Chickpeas may seem pretty ordinary but with their amazing versatility and commendable nutrition profile, they become extraordinary.


Nutrition Notes

Chickpeas shine in the nutritional areas of fibre, protein and folate. A 3/4 cup serving of cooked chickpeas packs a 9 g fiber punch and a respectable 11 g of high-quality vegetable protein as well as providing half a day's worth of folate (212 mcg), a B vitamin that keeps our DNA healthy. Chickpeas also provide calcium, magnesium and iron.


Several dozen distinct chickpea varieties are cultivated. European varieties are large and most commonly pale yellow. The ones we find on our supermarket shelves are the European variety.

Other varieties with black and reddish seeds are rarely grown today. Asian varieties are smaller and dark brown in color.


Most of us buy our chickpeas canned and ready-to-use. When purchasing, be sure the can does not have any dents or bulges.

If you buy dried chickpeas in bulk or in bags, look for uniformly sized, evenly colored chickpeas. Check that they are not cracked or broken.


Canned chickpeas can be stored indefinitely. The dried version should be stored in a tightly closed container at cool room temperature. Use them within 6 months.

Leftover cooked chickpeas will keep for 3-4 days in the refrigerator, stored in a tightly closed container. They can also be frozen although they will be somewhat mushy when thawed so plan to use them in dishes that don't require firm, whole chickpeas such as dips.


Canned chickpeas are very convenient and require only a quick rinse under cool running water to remove gas-producing carbohydrate and sodium. Drain and they are ready to use. If they're going into a salad or dip, they don't need to be heated at all. For other recipes such as soups or stews, plan to cook them for as short a time as possible, just enough to heat them through.

Dried chickpeas need to be soaked and cooked so that they soften up. Cooked dried chickpeas are firmer and more flavorful than canned. Here's is a tasty way to prepare them:

1 lb.   dried chickpeas, picked over for debris, dirt or damaged peas
1   small onion, halved
2   sprigs fresh thyme
1 tbsp   salt

1. In a 3-quart saucepan, boil chickpeas in water to cover by 2 inches, covered for 2 minutes. Remove from heat and let chickpeas stand, covered, for 1 hour.

2. Drain chickpeas and return to pan. Add water to cover by 4 inches, onion, and thyme and simmer, uncovered, until chickpeas are tender, about 1 1/2 hours, adding salt during the last 10 minutes of cooking.

3. Skim off any scum that rises to the surface. Stir occasionally during cooking. The chickpeas are done when they can be easily pierced with the tip of a knife.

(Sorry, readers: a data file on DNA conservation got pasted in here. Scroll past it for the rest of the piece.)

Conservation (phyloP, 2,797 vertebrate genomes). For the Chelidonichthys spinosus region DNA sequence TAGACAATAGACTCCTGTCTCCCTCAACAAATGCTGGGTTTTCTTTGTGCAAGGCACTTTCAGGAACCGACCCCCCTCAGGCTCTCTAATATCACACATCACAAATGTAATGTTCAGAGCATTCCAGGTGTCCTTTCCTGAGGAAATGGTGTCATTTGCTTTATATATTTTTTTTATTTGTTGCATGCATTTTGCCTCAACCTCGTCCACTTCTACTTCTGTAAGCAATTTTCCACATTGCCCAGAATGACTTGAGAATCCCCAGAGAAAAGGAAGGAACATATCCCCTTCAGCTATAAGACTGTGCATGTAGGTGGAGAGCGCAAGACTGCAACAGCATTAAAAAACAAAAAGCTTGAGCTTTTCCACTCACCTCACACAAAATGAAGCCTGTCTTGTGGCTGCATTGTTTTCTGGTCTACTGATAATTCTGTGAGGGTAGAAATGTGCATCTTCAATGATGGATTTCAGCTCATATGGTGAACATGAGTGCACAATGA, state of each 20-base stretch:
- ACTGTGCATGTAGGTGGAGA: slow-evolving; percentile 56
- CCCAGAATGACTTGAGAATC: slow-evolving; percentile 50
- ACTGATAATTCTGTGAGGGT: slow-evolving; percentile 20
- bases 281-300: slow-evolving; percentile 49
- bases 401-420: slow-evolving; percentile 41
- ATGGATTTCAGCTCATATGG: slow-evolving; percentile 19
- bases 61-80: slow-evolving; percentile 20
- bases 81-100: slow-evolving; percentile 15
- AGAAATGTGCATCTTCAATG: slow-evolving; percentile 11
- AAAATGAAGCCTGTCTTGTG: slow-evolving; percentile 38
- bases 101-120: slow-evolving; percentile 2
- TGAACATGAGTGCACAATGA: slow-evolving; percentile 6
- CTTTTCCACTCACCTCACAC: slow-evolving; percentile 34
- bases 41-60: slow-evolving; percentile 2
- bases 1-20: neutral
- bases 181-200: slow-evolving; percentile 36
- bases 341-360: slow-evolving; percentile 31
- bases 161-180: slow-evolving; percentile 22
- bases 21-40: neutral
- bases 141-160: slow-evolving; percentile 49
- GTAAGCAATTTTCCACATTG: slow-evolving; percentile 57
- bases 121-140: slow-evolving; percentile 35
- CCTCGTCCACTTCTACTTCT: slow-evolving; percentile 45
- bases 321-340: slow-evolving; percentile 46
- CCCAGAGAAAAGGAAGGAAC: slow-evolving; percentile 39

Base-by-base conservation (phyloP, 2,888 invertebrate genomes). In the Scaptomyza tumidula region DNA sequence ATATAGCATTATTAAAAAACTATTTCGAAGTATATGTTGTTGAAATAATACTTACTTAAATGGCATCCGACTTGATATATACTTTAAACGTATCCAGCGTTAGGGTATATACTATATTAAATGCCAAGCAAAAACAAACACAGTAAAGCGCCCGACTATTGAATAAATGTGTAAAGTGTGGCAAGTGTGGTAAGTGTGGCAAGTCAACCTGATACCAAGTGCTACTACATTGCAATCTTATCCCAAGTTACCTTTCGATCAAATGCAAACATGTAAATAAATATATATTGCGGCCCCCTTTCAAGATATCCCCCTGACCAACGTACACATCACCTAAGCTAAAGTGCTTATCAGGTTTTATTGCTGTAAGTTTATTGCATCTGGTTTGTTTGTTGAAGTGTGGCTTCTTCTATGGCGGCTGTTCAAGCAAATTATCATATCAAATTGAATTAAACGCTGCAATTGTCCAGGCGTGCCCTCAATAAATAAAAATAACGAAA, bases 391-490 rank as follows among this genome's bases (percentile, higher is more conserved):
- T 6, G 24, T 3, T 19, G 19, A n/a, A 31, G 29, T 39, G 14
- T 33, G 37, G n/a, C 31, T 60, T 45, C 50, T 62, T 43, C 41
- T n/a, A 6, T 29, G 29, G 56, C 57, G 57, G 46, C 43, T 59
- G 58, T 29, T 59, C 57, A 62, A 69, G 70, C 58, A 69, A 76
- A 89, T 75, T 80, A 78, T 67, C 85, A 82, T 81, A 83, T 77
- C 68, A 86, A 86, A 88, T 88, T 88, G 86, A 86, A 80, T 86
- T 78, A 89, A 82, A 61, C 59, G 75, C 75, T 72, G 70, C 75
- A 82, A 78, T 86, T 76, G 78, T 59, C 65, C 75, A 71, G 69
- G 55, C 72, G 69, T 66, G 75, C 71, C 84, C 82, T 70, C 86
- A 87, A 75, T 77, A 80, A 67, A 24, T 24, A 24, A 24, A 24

4. Drain chickpeas and transfer to a bowl of cold water. Slip skins from chickpeas by rubbing them with your fingers, then drain well. Chickpeas can be prepared up to 2 days ahead and chilled, covered. Makes about 5 cups.


As they are so mildly flavored, chickpeas can be added to all sorts of recipes including salads, soups, dips, and pasta or grain dishes. They can be cooked in stews, ground into flours and used in baked goods, ground and shaped in balls and fried (falafel), cooked and ground into a paste called hummus, or roasted and spiced and eaten as a snack.

Hummus with Yogurt and Lemon

In this modified version of the Middle Eastern chickpea dip, yogurt is used to replace some of the high-fat tahini (sesame seed paste). The dip is great with fresh vegetables or toasted pita bread wedges.

2 large garlic cloves1 15-ounce can chickpeas, rinsed and drained2 tbsp plain nonfat yogurt2 tbsp tahini2 tbsp fresh lemon juice1 tsp ground cumin

1. Mince garlic in food processor. Add chickpeas, yogurt, tahini, lemon juice and cumin; blend until coarse puree forms, occasionally scraping down sides of work bowl. Season hummus to taste with salt and pepper.

2. Transfer to a small bowl and serve. Can be prepared 3 days ahead. Cover and refrigerate. Bring to room temperature before serving.

3. Makes about 1 1/2 cups.


Healthy Ways to Enjoy Chickpeas


  • Look for recipes for muffins and quick breads that use chickpea flour. Click here for a recipe.
  • Add chickpeas to egg dishes such as scrambled eggs or omelets.
  • Use hummus as a spread for breakfast sandwiches or wraps.


  • Toss a handful of canned chickpeas into your green, pasta or bean salad. Click here for a recipe.
  • Add chickpeas to canned or homemade soup. Click here for a recipe.
  • Spread wraps with chickpea purée or hummus before filling.
  • Chickpeas make a hearty addition to baked beans and other hot lunch dishes.


  • Cook chickpeas in grain dishes such as quinoa or couscous or in casseroles.
  • Pair chickpeas with roasted vegetables for a healthy side dish.
  • Chickpeas are a fibreful addition to chili and stews.
  • When serving Mexican dishes such as quesadillas or tacos, don't forget to add some chickpeas.
  • Pair chickpeas with grilled meats and fish.
  • Add cooked chickpeas to mashed potatoes or other puréed vegetables such as squashes.


  • Hummus (chickpea dip) served with baked pita triangles or raw veggies make a tasty and nutritious snack anytime of the day. Click here for a recipe.
  • Try the recipe for Chickpea Cookies.
  • Look for roasted or spiced chickpeas at your local natural foods store

More Information

FYI: Chickpeas are also called garbanzo beans. For More Information: